CEO and Founder at Ztudium / IntelligentHQ.com
29 October 2009 23:14pm
I am doing research about Social Media and SEO Features: and how to create a community. I wrote about this in my website: http://www.dinisguarda.com/post/Social-Media-and-SEO-Features-Creating-a-Community.aspx
As a lot has been written about SEO and Social Media features
and about creating a community, I am trying to understand the key points for the
total present web performance. Web is Search and Social at the same time and one needs to get in both technical, content and business wise. Working with SEO awareness and Social
Media is key in these days and in fact creating a community is a great
challenge that requires above anything a big passion for networking and be
friend and social with other people. But I would like to hear some input on how to start a community both technologically and business wise. I found the technology side of this task almost one third of the work that needs to be done to have a successfully community. Also the business way of getting in the consersation and listen are key to success and to avoid risk. I would like to hear the opinion of the Econsultancy community on this.
Head of Ecommerce at Lovehoney
30 October 2009 07:54am
It depends on what the goals of your community are. I'm not sure why the technical aspect is so great in this project - I fear you're going about this the wrong way.
Why are you building a community? Is it to provide a better marketing strategy? To increase awareness of a brand? To increase engagement, or to provide a feedback channel? Once you have your goals in mind, then you can put together a community plan. You can then decide what type of community platform you're going to use. A "me" platform, focussed on the user, like Facebook, with profiles, photos and the like. Or an "us" platform, for reviews, forums etc, like Tripadvisor.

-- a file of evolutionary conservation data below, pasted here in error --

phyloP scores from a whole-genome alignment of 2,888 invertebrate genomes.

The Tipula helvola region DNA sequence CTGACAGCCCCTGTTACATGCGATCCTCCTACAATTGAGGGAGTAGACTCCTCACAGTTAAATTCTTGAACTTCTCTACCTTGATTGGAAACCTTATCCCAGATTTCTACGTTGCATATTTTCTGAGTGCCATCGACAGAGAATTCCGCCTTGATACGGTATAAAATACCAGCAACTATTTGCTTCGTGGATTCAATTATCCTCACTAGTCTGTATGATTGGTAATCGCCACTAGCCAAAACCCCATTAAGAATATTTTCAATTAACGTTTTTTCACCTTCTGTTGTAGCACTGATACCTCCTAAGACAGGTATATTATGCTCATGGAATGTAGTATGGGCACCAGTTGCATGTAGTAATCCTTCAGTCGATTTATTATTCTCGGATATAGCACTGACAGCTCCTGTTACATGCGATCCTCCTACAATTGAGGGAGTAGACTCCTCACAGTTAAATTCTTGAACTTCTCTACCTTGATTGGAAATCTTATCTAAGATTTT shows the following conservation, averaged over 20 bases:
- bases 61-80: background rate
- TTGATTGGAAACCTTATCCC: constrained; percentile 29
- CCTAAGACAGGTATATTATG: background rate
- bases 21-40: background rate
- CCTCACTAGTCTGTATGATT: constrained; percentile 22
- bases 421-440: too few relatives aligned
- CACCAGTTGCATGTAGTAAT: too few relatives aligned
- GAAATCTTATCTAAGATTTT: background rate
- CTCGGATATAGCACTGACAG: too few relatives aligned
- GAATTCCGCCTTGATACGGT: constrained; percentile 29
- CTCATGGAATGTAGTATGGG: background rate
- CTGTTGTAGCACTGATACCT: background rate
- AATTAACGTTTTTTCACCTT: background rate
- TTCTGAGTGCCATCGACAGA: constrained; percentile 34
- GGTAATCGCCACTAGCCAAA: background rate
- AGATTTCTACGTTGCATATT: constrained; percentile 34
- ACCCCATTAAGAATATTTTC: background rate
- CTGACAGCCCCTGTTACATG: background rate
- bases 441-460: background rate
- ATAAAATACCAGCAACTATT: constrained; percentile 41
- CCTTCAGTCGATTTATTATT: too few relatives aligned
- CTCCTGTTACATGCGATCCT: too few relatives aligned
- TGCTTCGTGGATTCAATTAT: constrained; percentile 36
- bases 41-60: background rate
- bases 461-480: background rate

Building a community normally involves 3 stages:
1) Seeding. You should identify those customers/visitors you currently have who are the most engaged and vociferous. You should then invite them personally in on the project. Create a closed community of these users, and use their feedback to develop the functionality of the site.
2) Nurturing. You should then give "invites" to these superusers, so that they can invite their friends, or other customers, to the closed community. THis gives you the opportunity to further refine the experience for new users, check things like load testing, and to add network functionality such as friend lists.
3) Moderating. Once you have an initial community working, you can then open it to the public at large. You can either choose to moderate it yourself, or elect superusers to moderate it for you.
These 3 steps are 99% of the work involved, which is why I don't think the underlying technology should be such an issue. There are many open-source community platforms you could employ as a proof of concept. If you want to do it professionally, I would suggest employing a dedicated "community building" agency, such as FreshNetworks http://www.freshnetworks.com/
Technical Project Manager (MBA, MBCS, CITP, CEng) at Naxtech.com
30 October 2009 09:46am
In addition to the above, it may also be important to look at what you can and cannot do with a particular sector and country.
Although social media, social marketing and other similar activities may seem straight forward it is important to look at rules which regulate a certain industry, country or sector.
An interesting example, in the case of the US and the UK is the Pharmaceutical sector where doing anything social-media -wise can be very dangerous and hurt you. (http://social.eyeforpharma.com/blogs/denis-kondopoulos/social-media-and-pharma-issues-opportunities-and-solutions)
In simple terms, there is no simple answer or receipe for doing something online in terms of social media. But after reviewing your objectives, methods and other relevant parameters I am sure you will be able to reach a solution or model that will work for you.
I hope the above help.
Deniswww.naxtech.com - web development and online marketing
31 October 2009 01:49am
Hi Mathew and Denis
Thanks a lot for your precious comments and advice.
I agree completly with both of you and that is my main focus at the moment. I understand that as you put it, perfectly, Mathew the "Seeding, Nurturing and Moderating" are key to success. In my case I am working with complex products and services and multi-national goals so the complexity are bigger and the challenges more risky although very rewarding as well (as you Denis mentioned very well)...